It wasn’t serious. Her blood clots as fast as she gobbles her dinner. But there was blood. In her eye. It freaked me out. I am sure the woman didn’t know. It was too quick. I don’t blame the Border Collie. I blame the leash.

I have decided to change the rules. I can’t do anything about the laws. If it were up to me, all parks would be off-leash to dogs and humans who can prove they have connection and self-restraint. I understand this is impractical.  Nonetheless, I have come up with my own, albeit illegal, solution to this lifelong annoyance.

From now on, if I see an off-leash dog approaching, I am going to swing around, un-clip Shiva from her restraint and give her permission to play. This solves two problems. One: prevents my reactive mutt from feeling trapped and in need of defending herself. Two: lets Shiva let off the anxiety that builds from watching other dogs zoom without joining in herself.

Will the other dog-human partnerships appreciate it? Some will, some won’t. Shiva is friendly enough off-leash. I have no concern she will hurt anyone. Regardless, she has a certain vivacity that many other dogs find hard to resist. She has been known to lead many a canine into trees and bogs, encouraging them to run like the cops are chasing them, and then run some more. Shiva always comes back. The other dogs… Well, that’s not really my problem, is it? They shouldn’t be off-leash if they don’t have a recall.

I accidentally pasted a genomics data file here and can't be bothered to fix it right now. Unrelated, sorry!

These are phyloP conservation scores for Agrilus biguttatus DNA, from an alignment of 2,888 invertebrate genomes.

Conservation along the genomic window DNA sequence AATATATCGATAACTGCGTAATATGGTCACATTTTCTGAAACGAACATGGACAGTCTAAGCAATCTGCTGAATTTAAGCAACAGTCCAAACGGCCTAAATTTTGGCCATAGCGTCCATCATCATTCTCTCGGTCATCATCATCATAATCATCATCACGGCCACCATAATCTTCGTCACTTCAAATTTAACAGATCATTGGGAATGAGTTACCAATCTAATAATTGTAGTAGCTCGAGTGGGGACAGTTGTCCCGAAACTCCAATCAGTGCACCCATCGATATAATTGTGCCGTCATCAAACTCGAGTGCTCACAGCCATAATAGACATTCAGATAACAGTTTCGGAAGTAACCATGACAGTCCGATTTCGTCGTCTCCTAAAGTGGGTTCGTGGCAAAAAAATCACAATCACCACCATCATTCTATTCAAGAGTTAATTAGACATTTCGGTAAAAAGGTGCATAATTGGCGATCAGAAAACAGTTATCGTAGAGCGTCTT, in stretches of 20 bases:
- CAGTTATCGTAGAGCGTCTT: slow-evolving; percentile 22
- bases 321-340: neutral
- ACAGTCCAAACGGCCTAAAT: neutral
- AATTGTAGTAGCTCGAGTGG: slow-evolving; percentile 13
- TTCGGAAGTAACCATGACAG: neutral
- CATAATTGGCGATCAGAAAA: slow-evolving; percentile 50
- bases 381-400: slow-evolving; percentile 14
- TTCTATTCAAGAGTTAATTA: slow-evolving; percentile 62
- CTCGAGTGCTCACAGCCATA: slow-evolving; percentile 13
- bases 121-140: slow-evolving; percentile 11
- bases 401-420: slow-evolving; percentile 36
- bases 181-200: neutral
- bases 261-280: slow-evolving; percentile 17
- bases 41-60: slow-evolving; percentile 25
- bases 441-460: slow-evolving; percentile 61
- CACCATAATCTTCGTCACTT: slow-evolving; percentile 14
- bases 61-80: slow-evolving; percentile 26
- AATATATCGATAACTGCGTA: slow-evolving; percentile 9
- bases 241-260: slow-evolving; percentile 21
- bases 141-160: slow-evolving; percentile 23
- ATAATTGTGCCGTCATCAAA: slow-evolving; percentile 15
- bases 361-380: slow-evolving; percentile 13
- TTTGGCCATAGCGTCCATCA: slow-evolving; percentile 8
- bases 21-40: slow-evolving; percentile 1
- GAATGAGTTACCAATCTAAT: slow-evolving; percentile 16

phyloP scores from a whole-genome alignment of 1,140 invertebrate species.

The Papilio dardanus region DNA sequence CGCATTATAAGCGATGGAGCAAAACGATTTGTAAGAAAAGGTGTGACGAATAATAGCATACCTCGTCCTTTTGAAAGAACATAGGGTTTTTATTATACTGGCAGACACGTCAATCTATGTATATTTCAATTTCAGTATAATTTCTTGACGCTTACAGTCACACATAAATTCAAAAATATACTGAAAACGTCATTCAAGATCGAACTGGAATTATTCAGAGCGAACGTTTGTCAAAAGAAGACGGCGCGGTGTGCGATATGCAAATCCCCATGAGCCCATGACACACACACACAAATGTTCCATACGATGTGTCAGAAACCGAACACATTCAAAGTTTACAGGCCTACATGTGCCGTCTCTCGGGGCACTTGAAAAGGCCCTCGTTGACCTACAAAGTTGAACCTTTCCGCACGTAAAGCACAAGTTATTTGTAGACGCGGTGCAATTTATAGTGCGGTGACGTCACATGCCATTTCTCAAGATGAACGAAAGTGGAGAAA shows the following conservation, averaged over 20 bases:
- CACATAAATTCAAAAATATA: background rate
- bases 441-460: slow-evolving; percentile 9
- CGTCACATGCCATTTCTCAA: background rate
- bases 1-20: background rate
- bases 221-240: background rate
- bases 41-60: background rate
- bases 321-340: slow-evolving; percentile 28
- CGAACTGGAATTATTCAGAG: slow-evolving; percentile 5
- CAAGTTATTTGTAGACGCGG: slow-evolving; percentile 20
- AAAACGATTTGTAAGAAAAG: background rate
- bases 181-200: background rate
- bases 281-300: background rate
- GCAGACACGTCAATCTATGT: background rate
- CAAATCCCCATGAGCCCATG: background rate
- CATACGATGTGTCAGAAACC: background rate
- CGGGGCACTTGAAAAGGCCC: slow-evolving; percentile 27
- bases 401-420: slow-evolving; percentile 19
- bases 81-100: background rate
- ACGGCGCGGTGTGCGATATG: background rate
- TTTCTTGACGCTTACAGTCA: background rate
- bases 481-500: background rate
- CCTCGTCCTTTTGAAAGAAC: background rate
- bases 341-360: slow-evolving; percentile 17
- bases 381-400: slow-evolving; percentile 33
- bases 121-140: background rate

Two wrongs may not make a right but I can’t think of a justifiable argument from the other human’s side. Sure, Shiva is a nutjob, but she’s harmless when untethered and has self control. The potential consequences are much, much worse when I leave her on. What can the culprit say? If his or her dog was leashed as he or she was supposed to be, Shiva wouldn’t have bothered them. Why should we be the ones going through the stress of avoidance all the time?

I am tired of turning around and walking another thirty minutes out of my way just to avoid meandering mutts with lazy humans. I have been doing this too long. The incident with Shiva’s eye was the end of it. I won’t put her in situations where she feels in danger. And I won’t stick to boring residential streets, where we still run into the occasional off-leash dog or stick-wielding toddler. Shiva deserves a walk in the forest as much as anyone. It’s time to take a stand.

9 thoughts on “New City, New Rules

  1. We had a dog that was extremely reactive on leash. It was extremely frustrating when people didn’t feel the need to follow the leash laws. We never let him off leash. We became pros at avoiding bad situations.


  2. You go you!!! BD is reactive on leash, and it is very hard to explain to people when I see another dog that to call him too me and leash him is actually detrimental to helping him relax and that I tell him to go round, he gives the dog a wide girth and we generally move on without incident.

    However, I do know that over here if ever there is an incident with a dog and one if on leash and one off blame would fall with the one off leash as it is deemed as not being in proper control.